by Donna Ecklesdafer, MSN, RN
The thought of recovering from an addiction can be overwhelming or seem impossible. The recovery path can seem long, scary and lonely. It may feel there are a lot of road blocks to hinder the process and the fear of failure lurks around every corner. Despite all these negative feelings, there is hope.
You can recover from an addiction. This is a powerful truth. Help is available to you and your family. There are many resources that are offered to assist you through your recovery process.
You are not alone. As you begin to take your journey through recovery, a team of people can be with you at every step. Support is available to assist you on your road to recovery so you can experience success.
Many people have overcome addictions. They accomplished this feat and so can you. A number of these individuals are willing to assist others traveling through the recovery process as they did. Alcoholics Anonymous (AA) and Narcotics Anonymous (NA) are two effective groups that give support and hold individuals accountable.
There are many other resources you can participate in to assist with your recovery. Intensive Outpatient Programming (IOP) involves meeting frequently and being involved in three or more weekly group sessions over three to eight weeks.
If an IOP is not available to you, individual counseling is an excellent resource. Relapse prevention groups, residential addiction services, transitional recovery housing and inpatient treatment are all available to help you. Family members or loved ones are also there to assist your through your recovery journey. Chaplains or clergy can meet with you and offer encouragement.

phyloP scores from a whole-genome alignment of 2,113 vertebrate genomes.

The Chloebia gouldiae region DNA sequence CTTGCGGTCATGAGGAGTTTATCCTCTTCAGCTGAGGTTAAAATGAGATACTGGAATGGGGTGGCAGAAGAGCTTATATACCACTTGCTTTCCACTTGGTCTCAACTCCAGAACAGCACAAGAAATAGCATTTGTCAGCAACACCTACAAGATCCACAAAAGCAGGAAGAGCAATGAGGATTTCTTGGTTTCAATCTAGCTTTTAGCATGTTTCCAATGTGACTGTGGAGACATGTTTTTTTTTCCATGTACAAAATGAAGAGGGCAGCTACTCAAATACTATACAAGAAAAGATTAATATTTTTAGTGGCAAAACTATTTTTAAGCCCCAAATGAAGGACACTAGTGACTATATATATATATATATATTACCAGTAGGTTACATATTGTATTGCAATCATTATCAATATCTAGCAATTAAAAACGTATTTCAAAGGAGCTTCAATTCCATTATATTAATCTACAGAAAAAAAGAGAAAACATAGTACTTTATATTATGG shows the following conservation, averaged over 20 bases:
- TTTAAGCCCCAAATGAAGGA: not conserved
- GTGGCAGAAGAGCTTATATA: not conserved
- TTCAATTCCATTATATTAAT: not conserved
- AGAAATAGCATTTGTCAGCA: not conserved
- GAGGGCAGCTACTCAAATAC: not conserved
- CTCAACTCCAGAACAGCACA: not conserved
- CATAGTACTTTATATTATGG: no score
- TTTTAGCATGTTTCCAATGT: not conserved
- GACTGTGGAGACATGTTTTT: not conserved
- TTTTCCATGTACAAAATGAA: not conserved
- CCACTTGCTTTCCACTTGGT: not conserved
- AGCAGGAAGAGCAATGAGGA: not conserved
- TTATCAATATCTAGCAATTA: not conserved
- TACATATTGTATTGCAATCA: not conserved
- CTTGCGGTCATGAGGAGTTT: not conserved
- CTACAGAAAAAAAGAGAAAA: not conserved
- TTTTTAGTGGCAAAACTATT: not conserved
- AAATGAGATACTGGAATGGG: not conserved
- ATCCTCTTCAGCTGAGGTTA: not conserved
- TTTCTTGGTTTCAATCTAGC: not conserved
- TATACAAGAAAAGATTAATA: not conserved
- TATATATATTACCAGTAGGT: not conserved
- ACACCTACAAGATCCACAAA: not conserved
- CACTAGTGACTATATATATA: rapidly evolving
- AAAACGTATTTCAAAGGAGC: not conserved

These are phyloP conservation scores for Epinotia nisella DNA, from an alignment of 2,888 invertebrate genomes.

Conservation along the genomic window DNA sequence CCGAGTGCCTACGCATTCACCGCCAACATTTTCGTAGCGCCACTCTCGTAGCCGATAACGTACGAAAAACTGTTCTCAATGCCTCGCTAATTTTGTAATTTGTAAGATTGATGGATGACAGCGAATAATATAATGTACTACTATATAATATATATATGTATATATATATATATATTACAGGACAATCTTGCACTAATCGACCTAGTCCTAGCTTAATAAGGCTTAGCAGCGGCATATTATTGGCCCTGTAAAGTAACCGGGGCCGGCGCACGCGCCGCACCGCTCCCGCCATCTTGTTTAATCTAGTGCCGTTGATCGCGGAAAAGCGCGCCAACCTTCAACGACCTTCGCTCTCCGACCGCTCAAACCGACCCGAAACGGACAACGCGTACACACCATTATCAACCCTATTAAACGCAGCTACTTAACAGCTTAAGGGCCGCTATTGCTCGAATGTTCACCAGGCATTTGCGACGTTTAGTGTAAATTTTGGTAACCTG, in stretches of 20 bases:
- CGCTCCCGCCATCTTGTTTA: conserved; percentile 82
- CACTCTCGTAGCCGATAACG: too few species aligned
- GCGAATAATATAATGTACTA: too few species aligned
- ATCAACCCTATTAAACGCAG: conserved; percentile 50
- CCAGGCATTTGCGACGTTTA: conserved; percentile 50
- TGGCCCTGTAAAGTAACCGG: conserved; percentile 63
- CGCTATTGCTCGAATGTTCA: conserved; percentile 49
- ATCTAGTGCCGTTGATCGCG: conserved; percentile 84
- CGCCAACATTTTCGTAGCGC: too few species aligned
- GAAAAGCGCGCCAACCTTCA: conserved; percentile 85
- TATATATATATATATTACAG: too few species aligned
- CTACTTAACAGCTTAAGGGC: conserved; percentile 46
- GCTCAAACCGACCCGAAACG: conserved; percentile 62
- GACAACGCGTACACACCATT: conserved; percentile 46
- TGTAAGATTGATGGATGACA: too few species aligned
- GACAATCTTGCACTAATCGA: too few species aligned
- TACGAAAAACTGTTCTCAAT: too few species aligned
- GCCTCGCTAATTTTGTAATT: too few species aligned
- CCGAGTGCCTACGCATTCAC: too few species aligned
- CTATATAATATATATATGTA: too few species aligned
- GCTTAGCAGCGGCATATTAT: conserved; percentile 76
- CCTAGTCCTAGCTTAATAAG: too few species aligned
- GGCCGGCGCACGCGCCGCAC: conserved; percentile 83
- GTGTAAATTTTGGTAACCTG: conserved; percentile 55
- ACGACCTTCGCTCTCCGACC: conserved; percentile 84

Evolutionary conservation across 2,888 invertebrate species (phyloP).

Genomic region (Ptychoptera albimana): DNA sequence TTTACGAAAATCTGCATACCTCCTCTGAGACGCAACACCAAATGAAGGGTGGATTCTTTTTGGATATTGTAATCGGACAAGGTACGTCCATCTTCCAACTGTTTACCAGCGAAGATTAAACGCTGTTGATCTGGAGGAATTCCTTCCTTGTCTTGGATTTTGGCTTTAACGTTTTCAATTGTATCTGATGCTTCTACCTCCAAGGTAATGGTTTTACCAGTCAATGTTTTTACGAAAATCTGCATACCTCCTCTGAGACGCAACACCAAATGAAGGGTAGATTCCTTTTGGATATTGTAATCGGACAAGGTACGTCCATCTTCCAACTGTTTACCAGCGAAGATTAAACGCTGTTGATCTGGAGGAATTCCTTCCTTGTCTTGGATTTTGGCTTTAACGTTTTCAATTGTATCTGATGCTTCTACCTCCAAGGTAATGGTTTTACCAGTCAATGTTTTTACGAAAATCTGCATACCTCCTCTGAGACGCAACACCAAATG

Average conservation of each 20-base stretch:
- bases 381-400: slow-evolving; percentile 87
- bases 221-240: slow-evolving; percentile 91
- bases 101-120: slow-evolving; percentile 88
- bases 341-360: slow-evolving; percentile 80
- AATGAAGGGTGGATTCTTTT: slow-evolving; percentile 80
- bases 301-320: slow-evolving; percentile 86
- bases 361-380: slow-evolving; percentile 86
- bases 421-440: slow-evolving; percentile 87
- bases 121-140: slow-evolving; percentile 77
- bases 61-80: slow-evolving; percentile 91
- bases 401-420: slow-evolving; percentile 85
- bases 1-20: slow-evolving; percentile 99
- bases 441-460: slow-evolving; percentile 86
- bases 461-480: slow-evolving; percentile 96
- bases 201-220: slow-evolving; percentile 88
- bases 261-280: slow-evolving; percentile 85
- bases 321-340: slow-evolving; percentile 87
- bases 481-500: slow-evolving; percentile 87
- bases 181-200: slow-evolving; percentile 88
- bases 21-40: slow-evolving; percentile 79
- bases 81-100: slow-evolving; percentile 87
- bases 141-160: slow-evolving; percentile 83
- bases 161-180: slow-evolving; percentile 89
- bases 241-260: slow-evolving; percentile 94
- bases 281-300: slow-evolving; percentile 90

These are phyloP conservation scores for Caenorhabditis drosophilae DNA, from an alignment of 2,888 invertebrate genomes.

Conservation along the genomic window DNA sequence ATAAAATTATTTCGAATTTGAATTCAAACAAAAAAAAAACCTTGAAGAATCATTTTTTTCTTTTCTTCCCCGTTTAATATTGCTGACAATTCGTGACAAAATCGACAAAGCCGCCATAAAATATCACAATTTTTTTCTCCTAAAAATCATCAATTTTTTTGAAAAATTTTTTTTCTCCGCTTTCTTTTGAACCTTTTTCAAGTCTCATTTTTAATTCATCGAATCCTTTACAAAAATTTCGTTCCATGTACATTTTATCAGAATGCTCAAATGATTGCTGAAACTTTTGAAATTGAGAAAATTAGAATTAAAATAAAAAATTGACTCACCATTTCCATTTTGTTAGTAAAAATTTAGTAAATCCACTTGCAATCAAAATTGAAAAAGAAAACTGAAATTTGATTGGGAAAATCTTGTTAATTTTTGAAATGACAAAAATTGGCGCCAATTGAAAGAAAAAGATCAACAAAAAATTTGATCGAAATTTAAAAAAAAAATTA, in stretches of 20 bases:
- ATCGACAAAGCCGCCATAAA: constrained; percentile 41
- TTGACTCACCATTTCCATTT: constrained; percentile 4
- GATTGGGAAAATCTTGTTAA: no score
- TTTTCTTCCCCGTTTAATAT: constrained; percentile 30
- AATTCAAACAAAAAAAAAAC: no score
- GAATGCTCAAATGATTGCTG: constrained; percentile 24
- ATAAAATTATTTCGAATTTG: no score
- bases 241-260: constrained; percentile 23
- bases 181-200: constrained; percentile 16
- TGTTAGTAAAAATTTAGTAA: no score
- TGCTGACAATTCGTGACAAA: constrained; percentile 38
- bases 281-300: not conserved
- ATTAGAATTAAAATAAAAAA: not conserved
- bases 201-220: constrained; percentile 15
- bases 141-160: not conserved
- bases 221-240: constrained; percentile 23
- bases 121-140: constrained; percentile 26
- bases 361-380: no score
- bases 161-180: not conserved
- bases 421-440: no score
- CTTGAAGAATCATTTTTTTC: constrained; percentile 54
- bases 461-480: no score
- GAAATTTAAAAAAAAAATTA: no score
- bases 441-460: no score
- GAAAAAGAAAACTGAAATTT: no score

For family members and loved ones to be an effective help, they need to care for themselves. Basic needs must be met so they can give support. A good night sleep, proper nutrition, exercise and emotional support are necessary not only for the one going through recovery, but also for family members and loved ones.
Supporting a loved one going through recovery can be taxing. It is important to hold the individual accountable. Finding the balance between talking all the time about the addiction to completely ignoring it is needed. Counseling or talk therapy is a great way for family members and loved ones to care for their emotional needs. Attending support groups such as Al-anon or Nar-anon can be extremely beneficial for family and friends.
Education is power. Many books have been written about addiction, recovery and how to support loved ones. They can be purchased or checked out free at a local library. Websites for Alcoholics Anonymous, Narcotics Anonymous and Substance Abuse and Mental Health Services Administration provide education and answer to many questions.
You are at a crossroad. Resources and support are available for you and your family. Take the step to begin your recovery journey.
Websites for recovery individual and family/friends:
www.aa.org – Alcoholics Anonymous
www.na.org – Narcotics Anonymous
www.samhsa.gov – Substance Abuse and Mental Health Services Administration
www.pinerest.org - Pine Rest Christian Mental Health Services
Websites for family/friends:
Al-Anon.org – Family members of alcoholics.
Nar-anon – Family members of addicts.
Adultchildren.org – Adult children of alcoholics and addicts.
Positive ways to help yourself:
- Admit you have an addiction
- Ask for help
- Actively participate in a 12 step program
- Make your recovery a priority
- Take care of yourself – physically, mentally, spiritually
- Plan for success
- Avoid situations that are high risk
- Be honest with yourself
- Practice saying no
- Be kind to yourself and others
- Hold yourself accountable
Donna Ecklesdafer, MSN, RN has worked at Pine Rest Christian Mental Health Services for 20 years. She is the Clinic Manager of the Electroconvulsive Therapy (ECT) Clinic.
This column first appeared in the Grand Rapids Press on August 26, 2012